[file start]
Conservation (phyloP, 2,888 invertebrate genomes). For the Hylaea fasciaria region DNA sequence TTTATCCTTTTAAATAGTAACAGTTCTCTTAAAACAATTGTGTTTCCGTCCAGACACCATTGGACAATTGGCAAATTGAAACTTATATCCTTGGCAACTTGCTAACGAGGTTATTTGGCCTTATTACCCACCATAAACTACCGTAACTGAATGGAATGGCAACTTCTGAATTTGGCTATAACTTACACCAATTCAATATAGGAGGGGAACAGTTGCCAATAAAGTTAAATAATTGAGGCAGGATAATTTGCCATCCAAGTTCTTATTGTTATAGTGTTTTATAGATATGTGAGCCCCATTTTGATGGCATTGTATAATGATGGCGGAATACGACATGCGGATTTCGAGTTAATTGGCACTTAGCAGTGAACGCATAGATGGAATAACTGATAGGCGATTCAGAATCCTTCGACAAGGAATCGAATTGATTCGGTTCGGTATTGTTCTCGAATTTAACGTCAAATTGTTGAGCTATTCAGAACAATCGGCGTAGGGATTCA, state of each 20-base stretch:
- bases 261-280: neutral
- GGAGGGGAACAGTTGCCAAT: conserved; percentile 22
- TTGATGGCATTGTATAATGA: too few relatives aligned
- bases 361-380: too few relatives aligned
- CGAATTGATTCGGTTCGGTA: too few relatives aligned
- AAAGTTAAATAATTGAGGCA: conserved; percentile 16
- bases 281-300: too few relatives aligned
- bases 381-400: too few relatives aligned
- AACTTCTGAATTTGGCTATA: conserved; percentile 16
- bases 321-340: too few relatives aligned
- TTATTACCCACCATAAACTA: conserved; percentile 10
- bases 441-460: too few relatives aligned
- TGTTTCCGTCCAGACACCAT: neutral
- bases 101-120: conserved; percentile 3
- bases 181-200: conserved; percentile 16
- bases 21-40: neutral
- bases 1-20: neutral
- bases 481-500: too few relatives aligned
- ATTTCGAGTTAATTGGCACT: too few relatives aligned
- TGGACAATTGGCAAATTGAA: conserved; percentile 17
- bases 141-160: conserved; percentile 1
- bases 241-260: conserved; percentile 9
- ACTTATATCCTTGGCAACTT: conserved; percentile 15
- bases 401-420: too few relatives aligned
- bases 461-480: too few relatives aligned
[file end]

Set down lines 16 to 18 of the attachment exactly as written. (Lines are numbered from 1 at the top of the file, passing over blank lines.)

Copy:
- bases 181-200: conserved; percentile 16
- bases 21-40: neutral
- bases 1-20: neutral